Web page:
The Other Two Frost Fairs on the Thames during the 17th Century
Here in the northern hemisphere we are a bit over two weeks into winter. Where I live in Kentucky, it gets quite cold… or at least colder than when I lived in central California. For those living in Wyoming or Alaska, a few inches of snow sporadically falling and temperatures at or slightly below freezing is laughably mild in comparison! Whatever the usual weather patterns where one resides, inevitably there will be periods of unanticipated severity. When hit with a super intense winter storm or freezing snap, even if harsh weather is the norm, dealing with abnormal severity creates unique challenges for the people living in the area.
With modern technology, adapting to and coping with severe weather is far easier than it would have been four hundred years ago. After researching the history of the great frosts of the “little ice age” which plagued the European continent for several centuries, I have mad respect for the resilient, resourceful, and inventive people who dealt with the situation.
My previous blog post covers this history in more depth, so be sure to read it first—
How the Thames froze, and the first Frost Fair of 1608
When it comes to the disaster of the River Thames freezing to the point of drastically or completely inhibiting navigating the water, it was the watermen who first recognized the changes and perceived the encroaching doom. These watermen — also called boatmen and ferrymen — earned a living by transporting goods and passengers along the river, so naturally they faced declining work and a collapse of business before anyone else. They are largely to thank for organizing the gatherings dubbed Frost Fairs, suggesting London merchants set up shops on the ice. Shopkeepers, of course, needed scant encouragement as they too were swiftly feeling the pinch of disrupted deliveries.
In the winters between the original Frost Fair of 1608 and the second such-named event in 1621, the cold climate trend had continued. For instance, the winter of 1614-15 was especially frigid. Several large rivers in northern England froze solid, snow fell at unprecedented levels, and a long frost caused countless problems at the time and for the year ahead.
Suffice to say, Londoners did not have to learn ancient history or listen to stories by their grandparents to know that another freeze would happen. It was simply a matter of when, with the “when” certain to be sooner rather than later.
THE FROST FAIR OF 1620-21
“This year a frost enabled the Londoners to carry on all manner of sports and trades upon the river.” ~Old and New London, by E. Walford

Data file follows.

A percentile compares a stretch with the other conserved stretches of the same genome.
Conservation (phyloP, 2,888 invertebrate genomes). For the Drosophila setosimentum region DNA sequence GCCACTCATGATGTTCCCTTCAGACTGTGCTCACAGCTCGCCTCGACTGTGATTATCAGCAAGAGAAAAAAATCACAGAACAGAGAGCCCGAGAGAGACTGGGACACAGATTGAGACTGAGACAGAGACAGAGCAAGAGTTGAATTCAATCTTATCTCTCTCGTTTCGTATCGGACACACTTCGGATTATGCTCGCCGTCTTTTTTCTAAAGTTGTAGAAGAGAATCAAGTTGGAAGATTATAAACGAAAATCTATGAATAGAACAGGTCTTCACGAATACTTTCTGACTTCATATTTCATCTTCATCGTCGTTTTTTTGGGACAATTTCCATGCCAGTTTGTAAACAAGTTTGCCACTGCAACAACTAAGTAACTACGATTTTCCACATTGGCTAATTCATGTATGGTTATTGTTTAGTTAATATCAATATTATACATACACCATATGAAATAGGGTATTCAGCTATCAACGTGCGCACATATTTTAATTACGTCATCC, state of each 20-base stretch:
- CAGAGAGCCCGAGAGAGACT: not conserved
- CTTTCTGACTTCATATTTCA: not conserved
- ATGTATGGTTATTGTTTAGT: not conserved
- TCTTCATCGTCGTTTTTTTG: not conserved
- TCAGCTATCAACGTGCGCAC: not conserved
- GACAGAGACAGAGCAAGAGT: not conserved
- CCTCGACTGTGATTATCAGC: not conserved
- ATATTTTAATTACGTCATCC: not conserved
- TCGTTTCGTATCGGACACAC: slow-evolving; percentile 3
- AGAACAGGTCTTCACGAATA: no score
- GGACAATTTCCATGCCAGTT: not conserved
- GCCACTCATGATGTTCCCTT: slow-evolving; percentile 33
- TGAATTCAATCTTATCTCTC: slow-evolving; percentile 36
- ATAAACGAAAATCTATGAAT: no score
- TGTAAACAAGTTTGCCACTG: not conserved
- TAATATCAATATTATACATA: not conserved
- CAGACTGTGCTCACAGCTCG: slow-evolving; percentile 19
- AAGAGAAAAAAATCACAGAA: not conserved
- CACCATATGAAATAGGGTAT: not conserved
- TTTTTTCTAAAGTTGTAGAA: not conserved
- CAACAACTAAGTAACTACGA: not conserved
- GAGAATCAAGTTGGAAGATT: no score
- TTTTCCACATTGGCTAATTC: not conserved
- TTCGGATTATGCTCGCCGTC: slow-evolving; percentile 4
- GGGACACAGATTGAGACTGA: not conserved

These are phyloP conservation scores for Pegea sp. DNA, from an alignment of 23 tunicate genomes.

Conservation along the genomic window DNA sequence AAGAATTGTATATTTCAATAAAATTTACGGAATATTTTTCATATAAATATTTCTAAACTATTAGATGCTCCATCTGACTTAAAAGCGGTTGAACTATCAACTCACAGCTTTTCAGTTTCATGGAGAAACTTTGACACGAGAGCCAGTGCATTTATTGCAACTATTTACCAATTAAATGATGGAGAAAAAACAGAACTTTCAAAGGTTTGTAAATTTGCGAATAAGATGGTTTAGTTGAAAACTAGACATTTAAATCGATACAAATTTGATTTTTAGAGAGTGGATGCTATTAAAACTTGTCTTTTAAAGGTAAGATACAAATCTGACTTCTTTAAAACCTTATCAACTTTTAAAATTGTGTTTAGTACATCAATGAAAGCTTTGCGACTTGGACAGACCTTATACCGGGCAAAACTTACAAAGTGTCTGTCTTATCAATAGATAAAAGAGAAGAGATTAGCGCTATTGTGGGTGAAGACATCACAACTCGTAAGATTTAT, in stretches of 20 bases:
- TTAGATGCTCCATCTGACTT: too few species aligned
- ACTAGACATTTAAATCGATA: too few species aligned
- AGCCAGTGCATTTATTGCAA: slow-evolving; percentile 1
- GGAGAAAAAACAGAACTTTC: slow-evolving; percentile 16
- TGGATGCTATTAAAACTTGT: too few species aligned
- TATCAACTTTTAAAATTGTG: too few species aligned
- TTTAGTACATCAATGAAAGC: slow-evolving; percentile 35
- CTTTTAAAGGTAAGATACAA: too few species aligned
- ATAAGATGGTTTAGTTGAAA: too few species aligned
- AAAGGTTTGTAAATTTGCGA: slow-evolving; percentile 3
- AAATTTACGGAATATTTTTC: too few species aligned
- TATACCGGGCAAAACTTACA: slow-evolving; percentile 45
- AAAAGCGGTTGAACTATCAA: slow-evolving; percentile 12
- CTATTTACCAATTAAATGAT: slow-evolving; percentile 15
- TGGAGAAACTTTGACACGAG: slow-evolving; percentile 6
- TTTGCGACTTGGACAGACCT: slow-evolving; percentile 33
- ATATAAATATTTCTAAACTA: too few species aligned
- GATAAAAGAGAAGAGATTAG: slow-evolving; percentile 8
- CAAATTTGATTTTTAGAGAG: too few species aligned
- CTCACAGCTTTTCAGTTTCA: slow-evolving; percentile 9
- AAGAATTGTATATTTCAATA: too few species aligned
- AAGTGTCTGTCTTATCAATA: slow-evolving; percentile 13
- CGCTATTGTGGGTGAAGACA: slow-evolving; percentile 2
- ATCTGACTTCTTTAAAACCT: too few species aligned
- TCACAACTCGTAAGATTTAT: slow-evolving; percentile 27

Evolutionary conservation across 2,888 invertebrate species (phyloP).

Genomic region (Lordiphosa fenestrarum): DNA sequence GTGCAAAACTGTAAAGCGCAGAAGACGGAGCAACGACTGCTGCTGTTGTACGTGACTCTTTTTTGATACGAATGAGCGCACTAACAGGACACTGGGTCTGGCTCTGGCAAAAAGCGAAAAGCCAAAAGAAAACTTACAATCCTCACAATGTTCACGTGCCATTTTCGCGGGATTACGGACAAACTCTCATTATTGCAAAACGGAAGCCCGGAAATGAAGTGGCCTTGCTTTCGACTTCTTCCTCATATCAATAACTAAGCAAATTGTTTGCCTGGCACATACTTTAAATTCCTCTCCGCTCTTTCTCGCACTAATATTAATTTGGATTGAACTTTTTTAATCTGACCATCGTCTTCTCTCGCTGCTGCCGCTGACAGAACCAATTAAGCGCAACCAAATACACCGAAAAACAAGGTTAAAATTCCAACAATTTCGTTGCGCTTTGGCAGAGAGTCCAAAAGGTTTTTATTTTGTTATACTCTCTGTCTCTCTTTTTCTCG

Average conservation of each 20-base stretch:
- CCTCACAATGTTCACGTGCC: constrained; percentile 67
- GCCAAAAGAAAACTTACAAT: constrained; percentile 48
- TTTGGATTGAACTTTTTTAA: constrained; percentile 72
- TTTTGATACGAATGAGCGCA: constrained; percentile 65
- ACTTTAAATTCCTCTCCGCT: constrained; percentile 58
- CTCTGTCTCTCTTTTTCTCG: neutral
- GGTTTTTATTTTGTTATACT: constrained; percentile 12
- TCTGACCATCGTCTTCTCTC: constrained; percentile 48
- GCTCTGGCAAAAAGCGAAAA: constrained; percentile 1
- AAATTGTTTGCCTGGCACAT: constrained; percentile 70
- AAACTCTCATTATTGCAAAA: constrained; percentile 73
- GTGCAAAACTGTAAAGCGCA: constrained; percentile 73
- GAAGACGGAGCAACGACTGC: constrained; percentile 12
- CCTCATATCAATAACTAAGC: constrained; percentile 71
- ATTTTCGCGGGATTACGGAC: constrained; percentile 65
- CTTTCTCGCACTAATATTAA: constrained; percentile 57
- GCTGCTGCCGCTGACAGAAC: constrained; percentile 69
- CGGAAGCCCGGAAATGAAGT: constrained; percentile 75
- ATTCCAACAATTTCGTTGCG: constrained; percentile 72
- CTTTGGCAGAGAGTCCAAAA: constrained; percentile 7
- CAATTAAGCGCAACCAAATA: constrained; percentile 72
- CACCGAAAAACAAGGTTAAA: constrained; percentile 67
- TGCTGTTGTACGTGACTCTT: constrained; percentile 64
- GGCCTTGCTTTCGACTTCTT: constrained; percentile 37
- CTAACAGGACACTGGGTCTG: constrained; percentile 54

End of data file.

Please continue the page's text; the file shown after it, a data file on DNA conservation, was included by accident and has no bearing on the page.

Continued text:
In 1620, a waterman named John Taylor (1578-1653) became an officer of the newly formed Watermen’s Company. He estimated that 40,000 people made a living off the water, a sobering consideration in relation to a frozen river! Taylor is a fascinating man in several ways, and at the end of this blog are two links if interested in reading more about him. Taylor became known as the “Water Poet” due to being the writer of some 150 poems, pamphlets, and travel diaries about his work as a ferryman.
A lengthy poem Taylor wrote in 1621 speaks more to the suffering brought on by the six weeks of bitter cold, but also contains a few lines referring to the Frost Fair on the Thames.
But once againe, I’ll turn me to my Theame
Of the conglutinated Frozen streame;
Upon whose Glassie face both too and fro,
Five hundred people all at once did go.
At Westminster there went three Horses over
Which safely did from shore to shore recover,
There might be seen spic’d Cakes and roasted Pigs,
Beere, Ale, Tobacco, Apples, Nuts, and Figs,
Fires made of Char-coles, Faggots, and Sea-coles,
Playing and couz’ning at the Pidg’on-holes:
Some, for two Pots at Tables, Cards, or Dice:
Some slipping in betwixt two Cakes of Ice:
Some going on their businesse and affaires,
From Bank-side to Pauls or to Trig-staires.
In the above portion of the poem, “couz’ning” is an old word meaning “trickery or deceit” and “Pidg’on-holes” is a form of gambling. That line, along with the next, make it clear that gambling games were a part of Frost Fair fun, along with food and merchandise. Enterprising out-of-work watermen, who considered the river their terrain, stood guard at the water-stairs, demanding Londoners pay a fee before stepping onto the ice. They opened the larger barges frozen in place as stages for impromptu performances and ferrymen turned smaller boats into sleds to pull paid passengers over the ice. Horse-drawn coaches crunched over the ice, navigating between pedestrians, hundreds of tents and stalls, and areas for assorted ball games.
The image below is a diorama from an exhibit at Shakespeare’s Globe Theatre. Crafted by Thorp Modelmakers in 1912, it is a panoramic reconstruction of the frozen Thames looking toward the Southwark during the eight-week freeze during which the Frost Fair of 1621 took place.
As the 17th century marched on, severe winters continued unabated. Records indicate extreme frosts several times, including the Thames freezing over. The next noted frozen solid Thames was in 1634-35, and then again in 1648, diarist John Evelyn wrote: “Now was the Thames frozen over, and horrid tempests of wind.“
Records exist of the Thames “more or less frozen over” in 1655, and then, in 1663, diarist Samuel Pepys wrote: “8th February: being very hard frost… 28th August: cold all night and this morning, and a very great frost they say, abroad; which is much, having had no summer at all, almost.” The winter of 1672-73 was particularly harsh with multiple records of unprecedented winds, snow and ice, and frozen rivers and lakes all over England.
However, there is no mention of a designated Frost Fair taking place during these years. Perhaps the Thames wasn’t frozen hard enough to halt all seafaring traffic or to risk hundreds of people walking over the surface. Perhaps the “milder” frosts meant only mini-fairs along the edges were necessary. Who knows? Whatever the case, Londoners had not forgotten and were ready when the next massive freeze hit forty-three years later.